Australia’s Trade Gap More Than Doubles to $1.62 Billion
Imports outpaced exports by A$1.587 billion ($1.6 billion), from a revised A$754 million deficit in February, the Bureau of Statistics said in a report in Sydney today. The gap was the widest since a A$1.595 billion shortfall in October 2009 and exceeded the A$1.3 billion median estimate in a Bloomberg News survey of 20 economists.
The data add to pressure on central bank Governor Glenn Stevens to extend interest-rate cuts as the economy slows and inflation eases, and traders are betting on another cut next month. Stevens last week reduced rates by half a percentage point to a two-year low of 3.75 percent and the central bank revised its export outlook lower in a quarterly statement.
“The global environment is under a fair bit of stress,” said Tom Kennedy, economist at JPMorgan Chase & Co. in Sydney who forecasts another RBA rate cut in August. “At the moment the international story is outweighing the domestic strength in the Australian economy.”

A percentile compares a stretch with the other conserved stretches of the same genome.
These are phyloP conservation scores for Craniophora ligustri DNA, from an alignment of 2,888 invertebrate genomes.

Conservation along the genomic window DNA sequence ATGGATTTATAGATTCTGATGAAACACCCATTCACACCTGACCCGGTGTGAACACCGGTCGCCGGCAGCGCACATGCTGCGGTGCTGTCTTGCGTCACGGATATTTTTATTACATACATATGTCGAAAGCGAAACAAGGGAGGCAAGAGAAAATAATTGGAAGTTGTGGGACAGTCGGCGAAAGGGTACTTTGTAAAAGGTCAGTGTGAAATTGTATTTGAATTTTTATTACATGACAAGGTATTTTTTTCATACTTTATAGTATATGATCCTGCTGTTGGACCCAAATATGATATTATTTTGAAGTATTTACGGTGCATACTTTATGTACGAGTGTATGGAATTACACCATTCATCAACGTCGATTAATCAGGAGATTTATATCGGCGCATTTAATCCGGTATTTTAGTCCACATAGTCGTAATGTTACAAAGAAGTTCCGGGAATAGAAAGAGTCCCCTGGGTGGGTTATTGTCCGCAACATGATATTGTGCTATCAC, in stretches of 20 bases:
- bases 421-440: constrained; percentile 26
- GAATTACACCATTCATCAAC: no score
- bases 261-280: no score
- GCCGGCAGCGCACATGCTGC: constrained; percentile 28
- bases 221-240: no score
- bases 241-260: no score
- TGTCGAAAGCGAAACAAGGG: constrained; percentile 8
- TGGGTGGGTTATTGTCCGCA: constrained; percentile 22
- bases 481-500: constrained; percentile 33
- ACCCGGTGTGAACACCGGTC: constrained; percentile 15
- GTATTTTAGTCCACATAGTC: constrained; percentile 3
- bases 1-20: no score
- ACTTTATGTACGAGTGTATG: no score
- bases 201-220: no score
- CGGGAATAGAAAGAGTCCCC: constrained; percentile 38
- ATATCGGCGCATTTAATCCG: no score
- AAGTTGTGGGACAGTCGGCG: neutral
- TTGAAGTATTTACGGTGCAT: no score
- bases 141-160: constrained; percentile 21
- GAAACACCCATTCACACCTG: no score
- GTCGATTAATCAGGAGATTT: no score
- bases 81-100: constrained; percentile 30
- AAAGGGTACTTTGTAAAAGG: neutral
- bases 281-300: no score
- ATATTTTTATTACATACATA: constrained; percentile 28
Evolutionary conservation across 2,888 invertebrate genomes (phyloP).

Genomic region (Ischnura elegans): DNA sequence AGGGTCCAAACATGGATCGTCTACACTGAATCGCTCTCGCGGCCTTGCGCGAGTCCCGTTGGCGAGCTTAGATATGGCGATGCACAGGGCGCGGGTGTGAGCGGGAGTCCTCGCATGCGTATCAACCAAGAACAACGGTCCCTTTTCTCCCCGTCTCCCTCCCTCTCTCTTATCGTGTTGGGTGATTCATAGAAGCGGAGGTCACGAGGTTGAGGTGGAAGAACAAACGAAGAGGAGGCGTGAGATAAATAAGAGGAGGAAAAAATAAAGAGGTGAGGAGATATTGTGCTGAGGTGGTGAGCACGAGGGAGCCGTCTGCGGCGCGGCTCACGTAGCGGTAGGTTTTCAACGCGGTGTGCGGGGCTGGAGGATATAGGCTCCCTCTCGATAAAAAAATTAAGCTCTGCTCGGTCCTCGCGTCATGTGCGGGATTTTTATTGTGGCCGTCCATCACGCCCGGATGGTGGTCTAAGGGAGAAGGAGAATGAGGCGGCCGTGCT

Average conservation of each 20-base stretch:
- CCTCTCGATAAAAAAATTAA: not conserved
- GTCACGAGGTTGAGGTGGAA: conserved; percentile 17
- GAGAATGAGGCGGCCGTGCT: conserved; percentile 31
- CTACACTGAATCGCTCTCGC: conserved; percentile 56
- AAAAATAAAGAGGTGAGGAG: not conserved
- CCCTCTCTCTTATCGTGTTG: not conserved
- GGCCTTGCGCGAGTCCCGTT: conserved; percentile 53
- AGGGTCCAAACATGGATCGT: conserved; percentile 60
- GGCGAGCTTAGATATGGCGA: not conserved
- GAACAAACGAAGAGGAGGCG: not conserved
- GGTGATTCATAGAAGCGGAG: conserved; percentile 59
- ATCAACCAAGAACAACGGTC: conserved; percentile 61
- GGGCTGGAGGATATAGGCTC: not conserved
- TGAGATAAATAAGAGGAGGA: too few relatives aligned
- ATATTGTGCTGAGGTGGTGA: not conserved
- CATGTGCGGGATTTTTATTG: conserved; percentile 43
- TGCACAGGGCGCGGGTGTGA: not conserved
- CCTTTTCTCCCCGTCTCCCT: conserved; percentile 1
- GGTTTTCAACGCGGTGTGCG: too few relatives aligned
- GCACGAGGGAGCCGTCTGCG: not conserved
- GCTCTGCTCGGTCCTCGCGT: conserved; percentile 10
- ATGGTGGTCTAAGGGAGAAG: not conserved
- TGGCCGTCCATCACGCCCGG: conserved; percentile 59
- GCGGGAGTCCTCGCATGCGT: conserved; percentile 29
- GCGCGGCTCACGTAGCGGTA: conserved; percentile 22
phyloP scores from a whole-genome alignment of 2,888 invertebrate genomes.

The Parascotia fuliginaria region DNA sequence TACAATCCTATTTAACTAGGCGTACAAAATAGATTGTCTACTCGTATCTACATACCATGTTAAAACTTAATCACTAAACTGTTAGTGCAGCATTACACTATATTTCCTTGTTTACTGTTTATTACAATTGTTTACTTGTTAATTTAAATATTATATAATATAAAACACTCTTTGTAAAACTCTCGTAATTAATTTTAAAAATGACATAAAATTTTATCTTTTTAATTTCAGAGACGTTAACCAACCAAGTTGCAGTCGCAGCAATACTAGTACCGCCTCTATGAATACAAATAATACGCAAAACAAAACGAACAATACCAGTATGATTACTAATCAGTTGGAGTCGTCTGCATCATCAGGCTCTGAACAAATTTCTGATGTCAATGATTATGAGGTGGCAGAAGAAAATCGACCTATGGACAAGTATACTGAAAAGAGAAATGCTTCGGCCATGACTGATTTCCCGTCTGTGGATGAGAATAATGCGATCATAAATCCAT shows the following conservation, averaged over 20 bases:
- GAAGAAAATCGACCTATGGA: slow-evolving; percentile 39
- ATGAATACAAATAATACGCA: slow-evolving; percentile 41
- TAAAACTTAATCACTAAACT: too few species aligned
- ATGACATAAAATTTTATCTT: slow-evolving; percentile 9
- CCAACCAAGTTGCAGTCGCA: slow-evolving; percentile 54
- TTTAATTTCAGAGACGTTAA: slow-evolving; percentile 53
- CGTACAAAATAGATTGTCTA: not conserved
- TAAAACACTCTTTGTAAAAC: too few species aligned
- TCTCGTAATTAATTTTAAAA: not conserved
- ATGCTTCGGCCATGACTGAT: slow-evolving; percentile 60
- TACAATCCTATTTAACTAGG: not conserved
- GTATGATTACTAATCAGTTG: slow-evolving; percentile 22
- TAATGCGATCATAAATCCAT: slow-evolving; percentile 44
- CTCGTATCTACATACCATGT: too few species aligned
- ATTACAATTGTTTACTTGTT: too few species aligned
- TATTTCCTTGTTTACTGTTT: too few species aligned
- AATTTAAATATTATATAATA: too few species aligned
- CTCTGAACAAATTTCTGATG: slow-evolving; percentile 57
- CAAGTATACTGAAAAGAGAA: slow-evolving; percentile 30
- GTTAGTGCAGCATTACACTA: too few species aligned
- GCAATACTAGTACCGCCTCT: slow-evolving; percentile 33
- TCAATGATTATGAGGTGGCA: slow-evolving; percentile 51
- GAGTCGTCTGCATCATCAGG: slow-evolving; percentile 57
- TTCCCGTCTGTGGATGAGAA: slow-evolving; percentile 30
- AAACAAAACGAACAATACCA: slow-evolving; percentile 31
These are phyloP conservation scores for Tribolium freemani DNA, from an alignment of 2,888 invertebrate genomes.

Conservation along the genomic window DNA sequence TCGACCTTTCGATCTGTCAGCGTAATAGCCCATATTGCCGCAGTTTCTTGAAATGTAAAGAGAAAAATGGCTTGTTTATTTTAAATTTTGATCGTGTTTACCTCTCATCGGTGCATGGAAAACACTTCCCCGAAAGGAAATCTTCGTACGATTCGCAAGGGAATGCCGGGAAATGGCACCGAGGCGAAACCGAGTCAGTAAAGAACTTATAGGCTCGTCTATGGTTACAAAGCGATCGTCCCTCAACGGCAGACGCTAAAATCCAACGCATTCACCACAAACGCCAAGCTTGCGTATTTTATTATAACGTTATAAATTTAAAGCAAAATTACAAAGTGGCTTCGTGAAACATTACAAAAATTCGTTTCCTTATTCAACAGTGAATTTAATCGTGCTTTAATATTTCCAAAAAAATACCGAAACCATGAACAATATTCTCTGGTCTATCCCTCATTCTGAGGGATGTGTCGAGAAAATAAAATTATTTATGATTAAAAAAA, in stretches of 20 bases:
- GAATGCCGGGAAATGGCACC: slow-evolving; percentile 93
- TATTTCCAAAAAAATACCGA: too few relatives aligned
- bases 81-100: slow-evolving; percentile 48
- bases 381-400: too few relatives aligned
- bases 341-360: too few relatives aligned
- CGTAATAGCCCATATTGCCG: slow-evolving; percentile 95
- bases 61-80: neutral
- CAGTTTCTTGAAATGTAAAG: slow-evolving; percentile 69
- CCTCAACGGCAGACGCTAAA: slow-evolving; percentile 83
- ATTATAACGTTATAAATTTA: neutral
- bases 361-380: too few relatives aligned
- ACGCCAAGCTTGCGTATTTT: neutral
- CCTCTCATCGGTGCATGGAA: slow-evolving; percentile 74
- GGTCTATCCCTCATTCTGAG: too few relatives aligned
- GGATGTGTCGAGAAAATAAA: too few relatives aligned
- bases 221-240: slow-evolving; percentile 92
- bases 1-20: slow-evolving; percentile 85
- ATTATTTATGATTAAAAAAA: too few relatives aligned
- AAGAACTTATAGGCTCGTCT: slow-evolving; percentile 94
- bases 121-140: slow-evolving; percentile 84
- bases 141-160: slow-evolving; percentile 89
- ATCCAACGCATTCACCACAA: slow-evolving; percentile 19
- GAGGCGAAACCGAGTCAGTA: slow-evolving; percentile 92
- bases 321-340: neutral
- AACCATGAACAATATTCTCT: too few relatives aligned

The Australian dollar fell after the report. It bought $1.0175 as of 1:57 p.m. in Sydney from $1.0186 immediately before the figures were released.
Weaker International Demand
Exports rose 2 percent to A$24.5 billion, led by an 8 percent gain in rural goods, today’s report showed. Imports advanced 5 percent to A$26.1 billion on a 20 percent gain in consumption goods, the report showed.
Overseas shipments were affected by weaker international demand and disruptions on the supply side such as industrial disputes in the coal industry, Kennedy said. Imports were in part boosted by purchases of capital equipment by an expanding mining industry, he said.
“You have to look at this from a long-term perspective and how the economy is going to unfold,” he said. “The mining boom is continuing and the capex story is still alive.”
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